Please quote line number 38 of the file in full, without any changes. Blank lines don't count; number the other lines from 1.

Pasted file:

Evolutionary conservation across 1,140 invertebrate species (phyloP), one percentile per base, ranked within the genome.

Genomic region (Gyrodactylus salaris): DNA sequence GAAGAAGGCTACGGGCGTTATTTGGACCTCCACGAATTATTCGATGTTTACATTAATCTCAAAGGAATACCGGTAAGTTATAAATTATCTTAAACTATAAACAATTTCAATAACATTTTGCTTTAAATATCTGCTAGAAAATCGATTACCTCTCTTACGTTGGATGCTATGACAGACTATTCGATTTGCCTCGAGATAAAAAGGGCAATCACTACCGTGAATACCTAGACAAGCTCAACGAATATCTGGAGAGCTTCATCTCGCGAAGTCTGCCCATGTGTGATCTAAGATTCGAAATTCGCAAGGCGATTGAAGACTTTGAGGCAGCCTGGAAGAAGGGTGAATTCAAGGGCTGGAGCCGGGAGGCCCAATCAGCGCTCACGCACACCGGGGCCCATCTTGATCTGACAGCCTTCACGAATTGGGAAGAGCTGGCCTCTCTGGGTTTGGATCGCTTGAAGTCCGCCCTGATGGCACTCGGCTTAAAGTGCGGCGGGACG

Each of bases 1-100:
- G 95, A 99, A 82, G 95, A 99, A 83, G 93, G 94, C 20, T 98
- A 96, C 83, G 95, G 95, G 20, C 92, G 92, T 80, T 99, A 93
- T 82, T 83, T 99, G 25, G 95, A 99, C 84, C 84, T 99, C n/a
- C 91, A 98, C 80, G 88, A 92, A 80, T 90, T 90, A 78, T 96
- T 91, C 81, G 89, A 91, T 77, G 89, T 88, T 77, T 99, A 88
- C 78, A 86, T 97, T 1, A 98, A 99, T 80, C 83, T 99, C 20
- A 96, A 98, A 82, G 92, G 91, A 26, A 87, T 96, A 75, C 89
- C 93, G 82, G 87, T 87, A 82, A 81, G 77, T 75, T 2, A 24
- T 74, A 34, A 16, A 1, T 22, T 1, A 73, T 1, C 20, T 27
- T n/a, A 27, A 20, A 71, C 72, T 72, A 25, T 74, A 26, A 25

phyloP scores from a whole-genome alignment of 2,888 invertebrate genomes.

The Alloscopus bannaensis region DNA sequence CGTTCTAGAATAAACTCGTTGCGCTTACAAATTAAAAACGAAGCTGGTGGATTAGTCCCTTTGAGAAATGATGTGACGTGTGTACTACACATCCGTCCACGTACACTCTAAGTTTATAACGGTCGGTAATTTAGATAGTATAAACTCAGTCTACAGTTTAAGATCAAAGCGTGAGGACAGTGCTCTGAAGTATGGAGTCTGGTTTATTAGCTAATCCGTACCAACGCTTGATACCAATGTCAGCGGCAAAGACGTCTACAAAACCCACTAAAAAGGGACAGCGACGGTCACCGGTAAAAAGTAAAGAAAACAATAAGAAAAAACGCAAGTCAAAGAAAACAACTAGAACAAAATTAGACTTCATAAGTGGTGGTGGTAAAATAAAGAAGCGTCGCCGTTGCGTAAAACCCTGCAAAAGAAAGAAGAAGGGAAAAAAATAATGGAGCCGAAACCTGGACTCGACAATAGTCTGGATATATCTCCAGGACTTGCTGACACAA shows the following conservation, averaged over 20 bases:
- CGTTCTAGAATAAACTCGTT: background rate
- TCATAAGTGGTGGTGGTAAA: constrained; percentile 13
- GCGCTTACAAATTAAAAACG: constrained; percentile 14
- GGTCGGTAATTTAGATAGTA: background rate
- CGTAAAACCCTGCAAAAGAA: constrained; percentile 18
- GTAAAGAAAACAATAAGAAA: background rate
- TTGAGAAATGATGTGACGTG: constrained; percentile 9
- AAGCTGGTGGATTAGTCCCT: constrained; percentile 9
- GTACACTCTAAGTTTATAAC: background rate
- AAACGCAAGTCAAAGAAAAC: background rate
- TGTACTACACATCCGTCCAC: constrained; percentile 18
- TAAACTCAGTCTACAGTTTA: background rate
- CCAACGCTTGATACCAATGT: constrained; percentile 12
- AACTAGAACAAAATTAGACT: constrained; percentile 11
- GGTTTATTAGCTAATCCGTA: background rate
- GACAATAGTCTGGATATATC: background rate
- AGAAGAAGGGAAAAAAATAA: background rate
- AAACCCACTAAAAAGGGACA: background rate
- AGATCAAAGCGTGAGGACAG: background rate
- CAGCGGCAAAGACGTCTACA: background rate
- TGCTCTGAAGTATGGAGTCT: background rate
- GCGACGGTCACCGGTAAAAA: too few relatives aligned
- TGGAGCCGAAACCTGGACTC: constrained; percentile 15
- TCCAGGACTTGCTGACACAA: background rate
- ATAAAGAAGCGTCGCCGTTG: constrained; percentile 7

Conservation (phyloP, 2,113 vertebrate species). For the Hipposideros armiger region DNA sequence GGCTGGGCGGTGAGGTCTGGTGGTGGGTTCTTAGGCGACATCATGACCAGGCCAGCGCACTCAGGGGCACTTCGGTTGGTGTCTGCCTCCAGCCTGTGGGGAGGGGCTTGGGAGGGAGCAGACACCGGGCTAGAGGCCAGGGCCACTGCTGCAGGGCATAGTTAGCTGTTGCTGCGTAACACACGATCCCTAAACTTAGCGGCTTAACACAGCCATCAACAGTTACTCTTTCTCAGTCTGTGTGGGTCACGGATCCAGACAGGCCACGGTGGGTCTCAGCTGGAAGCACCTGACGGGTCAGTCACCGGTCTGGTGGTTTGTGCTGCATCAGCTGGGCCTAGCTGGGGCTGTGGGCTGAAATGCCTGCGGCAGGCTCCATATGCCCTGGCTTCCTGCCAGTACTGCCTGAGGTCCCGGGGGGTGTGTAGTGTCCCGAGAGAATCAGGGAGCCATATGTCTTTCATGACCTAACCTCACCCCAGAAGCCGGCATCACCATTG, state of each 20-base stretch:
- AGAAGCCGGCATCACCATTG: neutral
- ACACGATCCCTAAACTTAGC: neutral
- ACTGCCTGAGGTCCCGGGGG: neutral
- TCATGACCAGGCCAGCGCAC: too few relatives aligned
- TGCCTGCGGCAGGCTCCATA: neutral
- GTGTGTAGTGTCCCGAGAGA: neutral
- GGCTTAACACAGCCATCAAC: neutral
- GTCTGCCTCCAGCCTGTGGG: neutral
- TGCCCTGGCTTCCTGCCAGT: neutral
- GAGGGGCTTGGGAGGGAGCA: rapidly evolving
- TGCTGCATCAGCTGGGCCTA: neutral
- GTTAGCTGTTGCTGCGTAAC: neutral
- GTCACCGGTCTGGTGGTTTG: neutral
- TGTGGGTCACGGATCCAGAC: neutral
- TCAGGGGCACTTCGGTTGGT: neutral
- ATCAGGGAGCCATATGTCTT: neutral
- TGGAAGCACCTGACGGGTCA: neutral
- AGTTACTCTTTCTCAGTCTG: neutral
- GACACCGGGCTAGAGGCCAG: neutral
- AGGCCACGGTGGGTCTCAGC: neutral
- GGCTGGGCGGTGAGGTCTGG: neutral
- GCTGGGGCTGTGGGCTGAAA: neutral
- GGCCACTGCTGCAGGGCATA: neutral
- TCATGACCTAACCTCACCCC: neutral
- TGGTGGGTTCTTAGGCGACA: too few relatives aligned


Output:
- TGGAGCCGAAACCTGGACTC: constrained; percentile 15